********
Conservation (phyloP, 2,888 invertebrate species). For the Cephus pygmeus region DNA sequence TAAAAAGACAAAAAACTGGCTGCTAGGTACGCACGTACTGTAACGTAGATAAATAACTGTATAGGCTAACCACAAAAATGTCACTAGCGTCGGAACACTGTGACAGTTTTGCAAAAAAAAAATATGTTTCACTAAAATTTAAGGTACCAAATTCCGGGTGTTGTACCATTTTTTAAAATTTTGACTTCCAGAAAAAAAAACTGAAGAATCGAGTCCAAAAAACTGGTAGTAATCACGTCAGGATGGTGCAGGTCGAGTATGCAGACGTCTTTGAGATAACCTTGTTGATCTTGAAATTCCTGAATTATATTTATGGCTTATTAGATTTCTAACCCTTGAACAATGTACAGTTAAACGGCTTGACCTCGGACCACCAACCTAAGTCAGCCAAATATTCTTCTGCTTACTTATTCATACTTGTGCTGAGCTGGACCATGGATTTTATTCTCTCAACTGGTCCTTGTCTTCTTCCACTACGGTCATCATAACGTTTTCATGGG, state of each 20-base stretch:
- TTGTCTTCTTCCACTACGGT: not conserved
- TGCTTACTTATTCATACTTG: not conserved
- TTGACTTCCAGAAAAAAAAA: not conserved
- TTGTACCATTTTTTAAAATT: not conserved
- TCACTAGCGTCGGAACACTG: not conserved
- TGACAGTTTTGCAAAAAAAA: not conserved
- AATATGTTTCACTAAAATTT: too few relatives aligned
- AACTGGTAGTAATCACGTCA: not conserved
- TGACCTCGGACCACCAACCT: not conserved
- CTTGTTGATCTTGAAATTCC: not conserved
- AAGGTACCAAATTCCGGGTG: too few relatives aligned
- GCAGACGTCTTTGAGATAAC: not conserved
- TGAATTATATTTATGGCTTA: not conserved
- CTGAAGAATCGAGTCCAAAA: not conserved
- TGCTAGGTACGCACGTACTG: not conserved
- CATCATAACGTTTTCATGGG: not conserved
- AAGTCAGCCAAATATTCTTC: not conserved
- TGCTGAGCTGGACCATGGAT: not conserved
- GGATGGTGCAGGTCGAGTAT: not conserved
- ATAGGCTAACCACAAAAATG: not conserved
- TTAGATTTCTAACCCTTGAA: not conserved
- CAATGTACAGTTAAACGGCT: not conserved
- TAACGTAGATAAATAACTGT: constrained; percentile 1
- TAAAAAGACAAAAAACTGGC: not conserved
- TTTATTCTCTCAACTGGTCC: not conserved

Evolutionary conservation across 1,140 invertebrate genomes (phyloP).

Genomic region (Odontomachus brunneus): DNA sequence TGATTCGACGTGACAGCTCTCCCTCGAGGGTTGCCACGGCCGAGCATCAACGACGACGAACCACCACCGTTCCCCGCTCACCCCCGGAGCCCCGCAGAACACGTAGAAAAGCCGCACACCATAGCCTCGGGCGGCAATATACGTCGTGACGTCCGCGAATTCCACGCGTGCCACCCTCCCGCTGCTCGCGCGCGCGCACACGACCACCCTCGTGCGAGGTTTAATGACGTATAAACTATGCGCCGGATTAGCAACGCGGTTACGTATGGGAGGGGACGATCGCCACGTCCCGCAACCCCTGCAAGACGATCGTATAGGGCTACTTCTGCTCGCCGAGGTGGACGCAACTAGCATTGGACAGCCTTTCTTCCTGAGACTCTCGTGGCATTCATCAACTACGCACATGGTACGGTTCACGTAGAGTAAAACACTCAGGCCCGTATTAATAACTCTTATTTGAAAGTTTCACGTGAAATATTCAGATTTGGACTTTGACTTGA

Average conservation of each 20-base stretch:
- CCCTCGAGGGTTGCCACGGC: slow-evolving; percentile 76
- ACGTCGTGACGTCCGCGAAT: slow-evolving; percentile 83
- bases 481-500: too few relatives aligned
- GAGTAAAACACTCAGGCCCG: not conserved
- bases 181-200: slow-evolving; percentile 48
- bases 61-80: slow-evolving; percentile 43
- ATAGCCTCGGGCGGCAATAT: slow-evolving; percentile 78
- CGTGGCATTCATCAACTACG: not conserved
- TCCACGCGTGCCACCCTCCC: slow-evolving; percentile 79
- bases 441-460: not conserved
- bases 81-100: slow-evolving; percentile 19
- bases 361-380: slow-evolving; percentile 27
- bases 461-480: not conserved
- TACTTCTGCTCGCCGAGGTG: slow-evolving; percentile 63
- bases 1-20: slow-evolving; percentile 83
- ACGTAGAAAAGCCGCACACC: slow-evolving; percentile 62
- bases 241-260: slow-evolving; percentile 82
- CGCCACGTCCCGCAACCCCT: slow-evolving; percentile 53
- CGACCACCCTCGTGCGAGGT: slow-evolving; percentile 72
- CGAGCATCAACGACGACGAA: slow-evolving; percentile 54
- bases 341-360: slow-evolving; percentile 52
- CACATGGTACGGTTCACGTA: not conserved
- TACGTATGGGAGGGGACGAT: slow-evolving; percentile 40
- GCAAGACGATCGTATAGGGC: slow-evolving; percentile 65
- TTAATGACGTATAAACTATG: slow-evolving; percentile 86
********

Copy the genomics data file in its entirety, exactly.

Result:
Conservation (phyloP, 2,888 invertebrate species). For the Cephus pygmeus region DNA sequence TAAAAAGACAAAAAACTGGCTGCTAGGTACGCACGTACTGTAACGTAGATAAATAACTGTATAGGCTAACCACAAAAATGTCACTAGCGTCGGAACACTGTGACAGTTTTGCAAAAAAAAAATATGTTTCACTAAAATTTAAGGTACCAAATTCCGGGTGTTGTACCATTTTTTAAAATTTTGACTTCCAGAAAAAAAAACTGAAGAATCGAGTCCAAAAAACTGGTAGTAATCACGTCAGGATGGTGCAGGTCGAGTATGCAGACGTCTTTGAGATAACCTTGTTGATCTTGAAATTCCTGAATTATATTTATGGCTTATTAGATTTCTAACCCTTGAACAATGTACAGTTAAACGGCTTGACCTCGGACCACCAACCTAAGTCAGCCAAATATTCTTCTGCTTACTTATTCATACTTGTGCTGAGCTGGACCATGGATTTTATTCTCTCAACTGGTCCTTGTCTTCTTCCACTACGGTCATCATAACGTTTTCATGGG, state of each 20-base stretch:
- TTGTCTTCTTCCACTACGGT: not conserved
- TGCTTACTTATTCATACTTG: not conserved
- TTGACTTCCAGAAAAAAAAA: not conserved
- TTGTACCATTTTTTAAAATT: not conserved
- TCACTAGCGTCGGAACACTG: not conserved
- TGACAGTTTTGCAAAAAAAA: not conserved
- AATATGTTTCACTAAAATTT: too few relatives aligned
- AACTGGTAGTAATCACGTCA: not conserved
- TGACCTCGGACCACCAACCT: not conserved
- CTTGTTGATCTTGAAATTCC: not conserved
- AAGGTACCAAATTCCGGGTG: too few relatives aligned
- GCAGACGTCTTTGAGATAAC: not conserved
- TGAATTATATTTATGGCTTA: not conserved
- CTGAAGAATCGAGTCCAAAA: not conserved
- TGCTAGGTACGCACGTACTG: not conserved
- CATCATAACGTTTTCATGGG: not conserved
- AAGTCAGCCAAATATTCTTC: not conserved
- TGCTGAGCTGGACCATGGAT: not conserved
- GGATGGTGCAGGTCGAGTAT: not conserved
- ATAGGCTAACCACAAAAATG: not conserved
- TTAGATTTCTAACCCTTGAA: not conserved
- CAATGTACAGTTAAACGGCT: not conserved
- TAACGTAGATAAATAACTGT: constrained; percentile 1
- TAAAAAGACAAAAAACTGGC: not conserved
- TTTATTCTCTCAACTGGTCC: not conserved

Evolutionary conservation across 1,140 invertebrate genomes (phyloP).

Genomic region (Odontomachus brunneus): DNA sequence TGATTCGACGTGACAGCTCTCCCTCGAGGGTTGCCACGGCCGAGCATCAACGACGACGAACCACCACCGTTCCCCGCTCACCCCCGGAGCCCCGCAGAACACGTAGAAAAGCCGCACACCATAGCCTCGGGCGGCAATATACGTCGTGACGTCCGCGAATTCCACGCGTGCCACCCTCCCGCTGCTCGCGCGCGCGCACACGACCACCCTCGTGCGAGGTTTAATGACGTATAAACTATGCGCCGGATTAGCAACGCGGTTACGTATGGGAGGGGACGATCGCCACGTCCCGCAACCCCTGCAAGACGATCGTATAGGGCTACTTCTGCTCGCCGAGGTGGACGCAACTAGCATTGGACAGCCTTTCTTCCTGAGACTCTCGTGGCATTCATCAACTACGCACATGGTACGGTTCACGTAGAGTAAAACACTCAGGCCCGTATTAATAACTCTTATTTGAAAGTTTCACGTGAAATATTCAGATTTGGACTTTGACTTGA

Average conservation of each 20-base stretch:
- CCCTCGAGGGTTGCCACGGC: slow-evolving; percentile 76
- ACGTCGTGACGTCCGCGAAT: slow-evolving; percentile 83
- bases 481-500: too few relatives aligned
- GAGTAAAACACTCAGGCCCG: not conserved
- bases 181-200: slow-evolving; percentile 48
- bases 61-80: slow-evolving; percentile 43
- ATAGCCTCGGGCGGCAATAT: slow-evolving; percentile 78
- CGTGGCATTCATCAACTACG: not conserved
- TCCACGCGTGCCACCCTCCC: slow-evolving; percentile 79
- bases 441-460: not conserved
- bases 81-100: slow-evolving; percentile 19
- bases 361-380: slow-evolving; percentile 27
- bases 461-480: not conserved
- TACTTCTGCTCGCCGAGGTG: slow-evolving; percentile 63
- bases 1-20: slow-evolving; percentile 83
- ACGTAGAAAAGCCGCACACC: slow-evolving; percentile 62
- bases 241-260: slow-evolving; percentile 82
- CGCCACGTCCCGCAACCCCT: slow-evolving; percentile 53
- CGACCACCCTCGTGCGAGGT: slow-evolving; percentile 72
- CGAGCATCAACGACGACGAA: slow-evolving; percentile 54
- bases 341-360: slow-evolving; percentile 52
- CACATGGTACGGTTCACGTA: not conserved
- TACGTATGGGAGGGGACGAT: slow-evolving; percentile 40
- GCAAGACGATCGTATAGGGC: slow-evolving; percentile 65
- TTAATGACGTATAAACTATG: slow-evolving; percentile 86